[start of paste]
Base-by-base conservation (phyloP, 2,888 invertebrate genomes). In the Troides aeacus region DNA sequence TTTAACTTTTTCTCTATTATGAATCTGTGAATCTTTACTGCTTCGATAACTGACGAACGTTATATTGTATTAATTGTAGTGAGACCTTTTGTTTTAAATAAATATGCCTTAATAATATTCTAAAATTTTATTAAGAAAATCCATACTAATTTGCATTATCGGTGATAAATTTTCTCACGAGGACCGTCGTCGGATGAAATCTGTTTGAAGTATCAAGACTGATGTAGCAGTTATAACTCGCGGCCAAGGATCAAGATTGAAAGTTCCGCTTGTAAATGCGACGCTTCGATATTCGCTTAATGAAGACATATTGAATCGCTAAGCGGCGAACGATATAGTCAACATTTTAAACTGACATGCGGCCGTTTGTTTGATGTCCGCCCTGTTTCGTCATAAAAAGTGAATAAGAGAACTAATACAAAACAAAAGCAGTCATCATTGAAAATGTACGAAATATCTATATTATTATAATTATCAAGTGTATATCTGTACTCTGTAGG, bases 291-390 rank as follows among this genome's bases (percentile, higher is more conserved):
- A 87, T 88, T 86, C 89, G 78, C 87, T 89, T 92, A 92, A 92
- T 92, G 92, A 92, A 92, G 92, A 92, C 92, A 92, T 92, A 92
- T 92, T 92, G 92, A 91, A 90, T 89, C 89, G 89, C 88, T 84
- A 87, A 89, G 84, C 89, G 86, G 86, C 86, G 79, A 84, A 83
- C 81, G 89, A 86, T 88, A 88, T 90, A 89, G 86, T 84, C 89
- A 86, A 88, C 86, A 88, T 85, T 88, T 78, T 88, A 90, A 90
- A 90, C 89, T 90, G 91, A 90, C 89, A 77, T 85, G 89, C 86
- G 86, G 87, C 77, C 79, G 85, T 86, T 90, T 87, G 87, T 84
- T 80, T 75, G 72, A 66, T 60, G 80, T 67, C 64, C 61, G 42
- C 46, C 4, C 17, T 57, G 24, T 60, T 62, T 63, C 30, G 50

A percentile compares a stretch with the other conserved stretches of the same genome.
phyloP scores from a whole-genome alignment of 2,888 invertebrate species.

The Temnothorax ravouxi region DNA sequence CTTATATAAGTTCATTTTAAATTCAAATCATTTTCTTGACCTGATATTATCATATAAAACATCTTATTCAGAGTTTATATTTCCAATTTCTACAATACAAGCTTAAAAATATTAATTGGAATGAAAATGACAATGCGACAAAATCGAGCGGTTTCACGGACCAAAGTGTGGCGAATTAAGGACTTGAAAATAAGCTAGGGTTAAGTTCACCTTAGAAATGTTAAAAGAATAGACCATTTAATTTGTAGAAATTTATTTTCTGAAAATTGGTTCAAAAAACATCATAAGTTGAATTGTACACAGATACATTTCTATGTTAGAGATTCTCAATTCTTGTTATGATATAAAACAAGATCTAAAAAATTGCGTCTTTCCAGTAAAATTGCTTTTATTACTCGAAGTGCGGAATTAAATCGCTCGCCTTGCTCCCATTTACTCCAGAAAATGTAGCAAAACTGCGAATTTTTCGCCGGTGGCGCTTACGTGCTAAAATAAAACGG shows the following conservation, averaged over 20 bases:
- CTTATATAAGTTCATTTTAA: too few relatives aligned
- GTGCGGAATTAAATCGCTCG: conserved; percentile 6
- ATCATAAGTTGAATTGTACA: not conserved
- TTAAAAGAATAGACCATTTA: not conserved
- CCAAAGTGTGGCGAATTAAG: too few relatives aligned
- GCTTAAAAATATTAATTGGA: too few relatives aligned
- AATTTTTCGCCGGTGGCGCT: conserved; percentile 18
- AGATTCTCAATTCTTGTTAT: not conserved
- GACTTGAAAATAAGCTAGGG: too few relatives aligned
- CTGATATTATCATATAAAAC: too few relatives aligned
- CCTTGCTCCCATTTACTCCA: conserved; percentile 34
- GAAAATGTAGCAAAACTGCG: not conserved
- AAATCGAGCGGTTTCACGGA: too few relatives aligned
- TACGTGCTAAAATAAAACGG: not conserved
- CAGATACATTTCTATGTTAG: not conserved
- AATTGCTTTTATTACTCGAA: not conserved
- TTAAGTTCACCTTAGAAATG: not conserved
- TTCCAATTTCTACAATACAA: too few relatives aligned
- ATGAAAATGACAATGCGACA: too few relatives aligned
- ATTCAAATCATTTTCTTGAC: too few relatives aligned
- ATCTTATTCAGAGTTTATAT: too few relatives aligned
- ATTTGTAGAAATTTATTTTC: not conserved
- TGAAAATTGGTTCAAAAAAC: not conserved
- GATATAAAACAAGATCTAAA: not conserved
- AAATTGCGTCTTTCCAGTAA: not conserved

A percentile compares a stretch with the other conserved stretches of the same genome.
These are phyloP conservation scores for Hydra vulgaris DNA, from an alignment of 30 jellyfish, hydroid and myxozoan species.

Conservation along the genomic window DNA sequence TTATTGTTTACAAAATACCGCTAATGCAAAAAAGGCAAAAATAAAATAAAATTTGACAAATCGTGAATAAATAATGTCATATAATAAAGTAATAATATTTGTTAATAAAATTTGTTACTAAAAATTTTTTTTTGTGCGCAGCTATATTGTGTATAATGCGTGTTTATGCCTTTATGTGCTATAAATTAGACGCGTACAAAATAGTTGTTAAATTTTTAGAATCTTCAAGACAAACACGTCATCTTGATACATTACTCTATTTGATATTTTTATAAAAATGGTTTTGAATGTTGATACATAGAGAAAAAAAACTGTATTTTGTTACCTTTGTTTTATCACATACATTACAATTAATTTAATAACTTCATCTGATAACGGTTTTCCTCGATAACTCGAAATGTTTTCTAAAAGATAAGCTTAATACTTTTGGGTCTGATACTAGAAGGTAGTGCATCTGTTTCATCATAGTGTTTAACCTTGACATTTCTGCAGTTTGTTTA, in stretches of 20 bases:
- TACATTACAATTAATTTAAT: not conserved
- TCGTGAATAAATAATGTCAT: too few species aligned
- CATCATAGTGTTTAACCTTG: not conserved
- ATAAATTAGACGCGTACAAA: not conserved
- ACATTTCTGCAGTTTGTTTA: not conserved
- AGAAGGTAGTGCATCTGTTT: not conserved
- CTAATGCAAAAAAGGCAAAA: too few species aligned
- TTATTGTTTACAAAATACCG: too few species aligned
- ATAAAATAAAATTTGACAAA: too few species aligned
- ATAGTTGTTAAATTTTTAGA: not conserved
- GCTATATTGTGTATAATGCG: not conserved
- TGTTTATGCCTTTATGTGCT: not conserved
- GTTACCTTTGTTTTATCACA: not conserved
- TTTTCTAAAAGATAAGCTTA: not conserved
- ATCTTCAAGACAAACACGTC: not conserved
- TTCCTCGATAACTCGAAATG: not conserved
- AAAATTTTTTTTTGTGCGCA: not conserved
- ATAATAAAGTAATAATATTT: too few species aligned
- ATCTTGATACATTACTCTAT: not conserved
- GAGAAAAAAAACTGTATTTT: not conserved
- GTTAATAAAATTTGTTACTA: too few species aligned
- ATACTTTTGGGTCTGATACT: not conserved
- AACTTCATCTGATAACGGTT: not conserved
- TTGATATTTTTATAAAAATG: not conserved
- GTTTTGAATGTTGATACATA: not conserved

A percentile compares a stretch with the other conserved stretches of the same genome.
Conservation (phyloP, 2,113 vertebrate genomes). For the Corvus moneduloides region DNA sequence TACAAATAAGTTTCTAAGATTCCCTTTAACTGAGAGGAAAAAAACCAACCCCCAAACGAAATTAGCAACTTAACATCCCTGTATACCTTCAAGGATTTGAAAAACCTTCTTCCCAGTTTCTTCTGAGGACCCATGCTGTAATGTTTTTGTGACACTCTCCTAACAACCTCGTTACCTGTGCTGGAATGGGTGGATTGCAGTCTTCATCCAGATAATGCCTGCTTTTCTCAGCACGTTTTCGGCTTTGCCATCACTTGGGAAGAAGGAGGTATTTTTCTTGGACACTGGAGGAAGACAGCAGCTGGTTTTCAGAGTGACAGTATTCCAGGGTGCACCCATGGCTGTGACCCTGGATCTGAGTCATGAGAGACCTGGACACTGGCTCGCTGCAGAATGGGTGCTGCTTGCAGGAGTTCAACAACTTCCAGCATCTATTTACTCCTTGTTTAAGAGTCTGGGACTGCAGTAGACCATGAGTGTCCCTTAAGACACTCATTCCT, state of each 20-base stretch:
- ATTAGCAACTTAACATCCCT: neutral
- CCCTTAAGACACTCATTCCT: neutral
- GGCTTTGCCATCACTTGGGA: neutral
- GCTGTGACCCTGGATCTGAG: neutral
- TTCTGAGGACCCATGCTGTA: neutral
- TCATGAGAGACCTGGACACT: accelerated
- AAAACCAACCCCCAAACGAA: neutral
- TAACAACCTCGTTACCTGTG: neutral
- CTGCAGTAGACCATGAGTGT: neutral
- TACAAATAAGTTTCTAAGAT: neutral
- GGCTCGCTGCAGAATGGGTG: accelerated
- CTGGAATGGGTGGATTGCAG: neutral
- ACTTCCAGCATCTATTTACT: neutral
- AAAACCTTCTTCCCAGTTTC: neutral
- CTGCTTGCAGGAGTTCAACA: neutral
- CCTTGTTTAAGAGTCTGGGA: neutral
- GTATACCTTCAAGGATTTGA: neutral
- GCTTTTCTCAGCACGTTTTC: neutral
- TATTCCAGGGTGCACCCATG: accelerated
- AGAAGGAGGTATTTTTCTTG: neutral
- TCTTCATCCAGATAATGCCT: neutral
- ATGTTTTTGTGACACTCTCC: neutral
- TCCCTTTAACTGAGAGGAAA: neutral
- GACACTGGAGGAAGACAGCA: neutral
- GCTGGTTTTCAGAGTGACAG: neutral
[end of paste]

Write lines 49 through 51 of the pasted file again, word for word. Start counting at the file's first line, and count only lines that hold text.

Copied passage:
- CTAATGCAAAAAAGGCAAAA: too few species aligned
- TTATTGTTTACAAAATACCG: too few species aligned
- ATAAAATAAAATTTGACAAA: too few species aligned